Support The Moscow Times!

Fabre Fallout Over Taxidermy Art Show at the Hermitage

Zuma

Yet another discussion about a controversial exhibition has consumed the Russian media and social networks this week. “Jan Fabre: Knight of Despair / Warrior of Beauty,” currently on show at the State Hermitage in St. Petersburg, features a number of stuffed dead animals, including dogs hanging from the ceiling.

Part of the exhibition, which includes 230 works from sculpture and drawings to video art and installations, is situated in the main Hermitage building. Here Fabre’s works juxtapose with the creations of Dutch and Flemish master painters, to the ire of art lovers and animal rights activists alike. 

The campaign against Fabre follows the same pattern as an incident at the Lumiere Brothers Center for Photography earlier this year, where joint efforts by bloggers and politicians led to closure of an exhibition by photographer Jock Sturges.

The Hermitage began to receive complaints via social media from visitors, under the hashtag “pozorermitazhu” (shame on the Hermitage). The cause was soon taken up by high-profile figures including conservative politician Vitaly Milonov.

Keen to highlight that Fabre is actually an animal lover, the museum has stated that all of the corpses used in the exhibit were from stray animals who died due to road traffic accidents.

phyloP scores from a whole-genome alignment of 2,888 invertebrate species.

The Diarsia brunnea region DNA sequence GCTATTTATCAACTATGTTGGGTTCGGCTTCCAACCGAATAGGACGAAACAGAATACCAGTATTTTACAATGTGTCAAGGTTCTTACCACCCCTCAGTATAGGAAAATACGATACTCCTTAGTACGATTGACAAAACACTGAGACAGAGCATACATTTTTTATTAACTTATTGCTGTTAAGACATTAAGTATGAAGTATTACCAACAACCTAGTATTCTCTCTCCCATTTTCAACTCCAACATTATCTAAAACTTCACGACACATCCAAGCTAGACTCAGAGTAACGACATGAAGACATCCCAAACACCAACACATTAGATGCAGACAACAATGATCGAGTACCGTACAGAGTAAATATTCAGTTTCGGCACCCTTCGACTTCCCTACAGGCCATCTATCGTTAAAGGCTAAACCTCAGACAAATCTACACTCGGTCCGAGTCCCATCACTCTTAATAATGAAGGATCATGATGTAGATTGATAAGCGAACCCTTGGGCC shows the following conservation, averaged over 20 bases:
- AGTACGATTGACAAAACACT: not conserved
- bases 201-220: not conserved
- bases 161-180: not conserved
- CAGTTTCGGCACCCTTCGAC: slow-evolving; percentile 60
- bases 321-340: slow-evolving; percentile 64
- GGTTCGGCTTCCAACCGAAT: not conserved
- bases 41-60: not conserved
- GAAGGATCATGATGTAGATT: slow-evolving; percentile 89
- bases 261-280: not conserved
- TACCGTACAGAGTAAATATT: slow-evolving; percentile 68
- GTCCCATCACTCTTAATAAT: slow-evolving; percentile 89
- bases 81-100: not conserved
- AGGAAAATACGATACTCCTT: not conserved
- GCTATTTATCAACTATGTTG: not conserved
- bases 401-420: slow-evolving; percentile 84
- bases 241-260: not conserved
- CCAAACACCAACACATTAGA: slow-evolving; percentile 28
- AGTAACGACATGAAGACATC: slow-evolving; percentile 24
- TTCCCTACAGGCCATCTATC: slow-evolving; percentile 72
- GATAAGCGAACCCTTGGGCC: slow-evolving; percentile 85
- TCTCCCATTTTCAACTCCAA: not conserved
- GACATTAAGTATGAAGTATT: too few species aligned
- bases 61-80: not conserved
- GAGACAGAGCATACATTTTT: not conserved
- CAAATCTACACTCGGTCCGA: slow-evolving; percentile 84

“Today the exhibition was examined and discussed by professional zoologists, veterinarians, animal rights specialists and child psychologists. They unanimously determined that it was an important exhibition and that the accusations about it were unfounded,” said Dmitry Ozerkov, contemporary art division curator at the Hermitage, in a statement to The Moscow Times. 

The Russian Ministry of Culture was quick to follow with a statement on their website: “The Hermitage, as well as other Russian museums, is independent and enjoys the freedom of setting its own priorities regarding its exhibitions, themes, and design. Agreement with the Ministry of Culture is therefore not deemed compulsory.” 

Jan Fabre, a Belgian multidisciplinary artist who is fond of using animals in his work, is no stranger to controversy. He received 20,000 complaints after a 2012 performance piece in which he threw howling cats up a stairwell in Antwerp City Hall and he once decorated the Royal Palace of Brussels with 1. 6 million scarab wings. 

… we have a small favor to ask. As you may have heard, The Moscow Times, an independent news source for over 30 years, has been unjustly branded as a "foreign agent" by the Russian government. This blatant attempt to silence our voice is a direct assault on the integrity of journalism and the values we hold dear.

We, the journalists of The Moscow Times, refuse to be silenced. Our commitment to providing accurate and unbiased reporting on Russia remains unshaken. But we need your help to continue our critical mission.

Your support, no matter how small, makes a world of difference. If you can, please support us monthly starting from just $2. It's quick to set up, and you can be confident that you're making a significant impact every month by supporting open, independent journalism. Thank you.

Once
Monthly
Annual
Continue
paiment methods
Not ready to support today?
Remind me later.

Read more